Aubrey Lee Totten was born to Riley Totten and Anna Scales Totten on December 5, 1906, in Greensboro, North Carolina. Aubrey moved to Knoxville sometime in the 1930s. On September 11, 1940, he married Knoxville-native Annetha Vineyard. Aubrey worked as a porter at the Andrew Johnson Hotel, and Annetha worked as a cafeteria worker in Knoxville’s public schools. Aubrey enlisted in the United States Army on October 9, 1942, where he served as an automobile mechanic in the 9th Quartermaster Training Company based at Camp Lee, Virginia. He was one of five Totten brothers to serve in World War II.
Following the war, Totten enrolled at Knoxville College where he graduated with a degree in chemistry. In 1950, he, Lincoln Blakeney, Joseph Patterson, Jack Alexander, and Gene Mitchell Gray attempted to enroll in the University of Tennessee’s graduate school but were barred by the school’s president and the state attorney general on the grounds of race. Knoxville attorney Carl Cowan represented the men in a court case, but the decision did not go in their favor. Two years later, however, Gray successfully enrolled as a graduate student at the University of Tennessee.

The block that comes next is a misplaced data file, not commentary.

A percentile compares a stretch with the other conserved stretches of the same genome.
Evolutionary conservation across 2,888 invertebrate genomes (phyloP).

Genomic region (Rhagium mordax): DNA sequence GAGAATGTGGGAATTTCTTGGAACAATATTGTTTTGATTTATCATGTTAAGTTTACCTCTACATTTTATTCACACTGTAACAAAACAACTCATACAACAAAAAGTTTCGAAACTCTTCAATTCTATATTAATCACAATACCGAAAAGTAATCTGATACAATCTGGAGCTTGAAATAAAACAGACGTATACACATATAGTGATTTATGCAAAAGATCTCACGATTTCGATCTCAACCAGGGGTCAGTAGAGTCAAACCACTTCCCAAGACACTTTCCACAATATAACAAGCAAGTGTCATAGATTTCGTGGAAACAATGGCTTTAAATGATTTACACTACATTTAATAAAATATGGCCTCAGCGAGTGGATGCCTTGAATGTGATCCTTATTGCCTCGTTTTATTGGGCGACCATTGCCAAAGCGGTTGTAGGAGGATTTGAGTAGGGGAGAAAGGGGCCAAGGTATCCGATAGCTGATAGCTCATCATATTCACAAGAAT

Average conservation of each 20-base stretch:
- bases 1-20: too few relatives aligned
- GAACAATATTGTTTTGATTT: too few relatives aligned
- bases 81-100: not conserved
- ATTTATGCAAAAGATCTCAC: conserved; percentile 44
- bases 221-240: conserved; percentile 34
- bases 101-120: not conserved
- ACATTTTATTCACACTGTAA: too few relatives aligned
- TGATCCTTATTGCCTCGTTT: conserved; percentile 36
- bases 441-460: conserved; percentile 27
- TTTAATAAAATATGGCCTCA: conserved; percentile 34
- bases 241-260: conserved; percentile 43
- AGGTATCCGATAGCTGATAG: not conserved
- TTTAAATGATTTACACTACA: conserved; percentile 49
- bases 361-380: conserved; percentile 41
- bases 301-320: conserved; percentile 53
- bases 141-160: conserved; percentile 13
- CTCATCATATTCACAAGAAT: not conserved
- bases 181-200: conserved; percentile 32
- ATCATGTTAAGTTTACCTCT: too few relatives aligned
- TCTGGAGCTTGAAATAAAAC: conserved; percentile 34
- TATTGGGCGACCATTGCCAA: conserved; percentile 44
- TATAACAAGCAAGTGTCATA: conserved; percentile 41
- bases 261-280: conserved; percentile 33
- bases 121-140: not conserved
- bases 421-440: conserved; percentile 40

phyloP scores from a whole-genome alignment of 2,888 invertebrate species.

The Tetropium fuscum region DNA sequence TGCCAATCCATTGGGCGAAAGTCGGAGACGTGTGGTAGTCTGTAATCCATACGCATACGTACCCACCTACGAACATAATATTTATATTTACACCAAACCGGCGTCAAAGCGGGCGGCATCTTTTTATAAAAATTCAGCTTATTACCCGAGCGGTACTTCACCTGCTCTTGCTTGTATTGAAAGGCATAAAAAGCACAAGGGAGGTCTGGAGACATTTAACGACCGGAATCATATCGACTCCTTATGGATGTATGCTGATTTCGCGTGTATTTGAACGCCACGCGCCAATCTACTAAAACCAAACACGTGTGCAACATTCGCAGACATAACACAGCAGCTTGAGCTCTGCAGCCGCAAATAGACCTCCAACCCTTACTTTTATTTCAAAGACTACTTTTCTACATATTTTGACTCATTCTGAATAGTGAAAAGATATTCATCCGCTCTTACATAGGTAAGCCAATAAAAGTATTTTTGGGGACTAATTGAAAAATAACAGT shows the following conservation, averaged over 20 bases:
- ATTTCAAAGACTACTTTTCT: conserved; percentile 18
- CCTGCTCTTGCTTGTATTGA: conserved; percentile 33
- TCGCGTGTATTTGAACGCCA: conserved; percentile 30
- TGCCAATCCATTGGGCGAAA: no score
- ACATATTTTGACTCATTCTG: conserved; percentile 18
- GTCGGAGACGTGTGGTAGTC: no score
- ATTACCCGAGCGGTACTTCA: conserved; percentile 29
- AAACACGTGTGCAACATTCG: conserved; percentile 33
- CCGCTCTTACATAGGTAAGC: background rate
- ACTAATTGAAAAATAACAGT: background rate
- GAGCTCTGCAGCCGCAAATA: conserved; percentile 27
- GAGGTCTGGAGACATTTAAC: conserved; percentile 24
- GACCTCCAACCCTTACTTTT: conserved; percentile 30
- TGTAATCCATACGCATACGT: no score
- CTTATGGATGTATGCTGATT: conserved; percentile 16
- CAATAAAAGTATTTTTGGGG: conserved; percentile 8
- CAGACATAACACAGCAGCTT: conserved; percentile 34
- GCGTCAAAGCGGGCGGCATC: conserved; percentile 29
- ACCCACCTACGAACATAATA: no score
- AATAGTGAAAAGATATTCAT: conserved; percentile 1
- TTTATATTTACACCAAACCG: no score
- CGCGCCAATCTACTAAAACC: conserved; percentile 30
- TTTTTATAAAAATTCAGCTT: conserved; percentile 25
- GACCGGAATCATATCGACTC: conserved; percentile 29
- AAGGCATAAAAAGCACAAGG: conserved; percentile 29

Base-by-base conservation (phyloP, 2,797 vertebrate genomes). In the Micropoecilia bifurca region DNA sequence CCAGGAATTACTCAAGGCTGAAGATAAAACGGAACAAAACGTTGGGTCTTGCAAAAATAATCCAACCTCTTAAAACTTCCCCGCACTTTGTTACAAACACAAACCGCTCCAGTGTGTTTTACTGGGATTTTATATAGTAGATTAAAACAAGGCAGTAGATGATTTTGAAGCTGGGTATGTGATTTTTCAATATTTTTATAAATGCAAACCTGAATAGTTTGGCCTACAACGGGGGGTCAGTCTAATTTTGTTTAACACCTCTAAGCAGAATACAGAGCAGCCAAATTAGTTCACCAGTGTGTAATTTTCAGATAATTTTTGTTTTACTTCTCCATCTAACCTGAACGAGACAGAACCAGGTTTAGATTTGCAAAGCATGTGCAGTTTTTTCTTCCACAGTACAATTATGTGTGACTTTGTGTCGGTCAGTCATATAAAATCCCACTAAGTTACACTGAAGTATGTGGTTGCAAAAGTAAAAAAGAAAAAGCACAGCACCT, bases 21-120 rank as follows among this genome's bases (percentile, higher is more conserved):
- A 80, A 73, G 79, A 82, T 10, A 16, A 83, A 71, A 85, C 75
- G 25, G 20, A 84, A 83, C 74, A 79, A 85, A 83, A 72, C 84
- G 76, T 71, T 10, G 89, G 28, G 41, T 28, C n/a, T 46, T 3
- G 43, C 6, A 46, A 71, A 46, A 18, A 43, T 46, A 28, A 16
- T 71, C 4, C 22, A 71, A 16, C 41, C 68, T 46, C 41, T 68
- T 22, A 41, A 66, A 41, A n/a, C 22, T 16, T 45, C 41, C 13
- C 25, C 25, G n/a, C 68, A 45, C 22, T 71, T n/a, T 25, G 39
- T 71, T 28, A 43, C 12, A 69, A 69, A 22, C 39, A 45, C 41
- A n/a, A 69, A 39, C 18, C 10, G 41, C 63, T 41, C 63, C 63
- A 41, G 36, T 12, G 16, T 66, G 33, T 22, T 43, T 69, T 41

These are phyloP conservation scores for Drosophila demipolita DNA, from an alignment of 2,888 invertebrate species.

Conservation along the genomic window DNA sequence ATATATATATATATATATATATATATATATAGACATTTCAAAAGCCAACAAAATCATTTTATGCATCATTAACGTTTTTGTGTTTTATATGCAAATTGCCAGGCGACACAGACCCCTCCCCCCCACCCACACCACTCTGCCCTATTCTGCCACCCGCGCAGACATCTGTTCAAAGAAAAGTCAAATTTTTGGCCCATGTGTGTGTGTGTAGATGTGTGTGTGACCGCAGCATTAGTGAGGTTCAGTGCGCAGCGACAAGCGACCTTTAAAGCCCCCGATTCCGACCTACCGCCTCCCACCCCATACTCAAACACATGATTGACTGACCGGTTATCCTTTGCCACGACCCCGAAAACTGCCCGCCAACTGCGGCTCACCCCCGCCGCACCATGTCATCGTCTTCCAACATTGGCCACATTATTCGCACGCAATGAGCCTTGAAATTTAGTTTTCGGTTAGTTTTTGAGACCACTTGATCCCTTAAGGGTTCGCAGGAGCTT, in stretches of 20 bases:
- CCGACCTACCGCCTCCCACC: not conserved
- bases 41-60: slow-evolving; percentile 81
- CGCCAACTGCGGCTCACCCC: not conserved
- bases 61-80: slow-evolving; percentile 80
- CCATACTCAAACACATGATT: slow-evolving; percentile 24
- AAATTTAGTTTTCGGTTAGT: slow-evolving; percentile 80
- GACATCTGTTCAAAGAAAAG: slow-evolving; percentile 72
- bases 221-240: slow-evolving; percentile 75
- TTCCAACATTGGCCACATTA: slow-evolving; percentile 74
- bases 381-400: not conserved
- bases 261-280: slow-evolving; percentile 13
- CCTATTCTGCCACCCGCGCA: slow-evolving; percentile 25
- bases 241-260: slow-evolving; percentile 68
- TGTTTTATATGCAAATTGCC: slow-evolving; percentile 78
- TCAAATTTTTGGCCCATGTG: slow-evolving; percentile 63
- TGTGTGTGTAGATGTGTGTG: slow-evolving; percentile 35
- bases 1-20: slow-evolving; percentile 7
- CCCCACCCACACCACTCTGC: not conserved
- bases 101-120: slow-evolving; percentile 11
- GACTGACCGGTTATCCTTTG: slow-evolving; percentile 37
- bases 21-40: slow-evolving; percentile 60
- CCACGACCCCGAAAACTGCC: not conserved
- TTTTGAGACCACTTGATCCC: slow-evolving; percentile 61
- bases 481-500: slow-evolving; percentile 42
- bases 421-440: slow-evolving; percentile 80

Totten went on to work as file clerk for the Tennessee Valley Authority and as a janitor. Aubrey Totten died in December 1987.
Knox County Archives, located on the second floor of the East Tennessee History Center, is proud to honor those who have served our country in the armed forces by preserving the history of their service. Team members at Knox County Archives are digitizing military discharges (military form DD-214) that were registered in Knox County, Tennessee. These permanent records represent every conflict from the American Civil War through the Vietnam War and reveal a great deal about a veteran’s service. This biographical and historical information may not exist in any other form due to a fire at the National Personnel Records Center in St. Louis, Missouri, in 1973; it destroyed an estimated 80% of United States Army discharges from World Wars I and II. Using these rare and important DD-214s, Knox County Archives hopes to share the stories of some of East Tennessee’s veterans.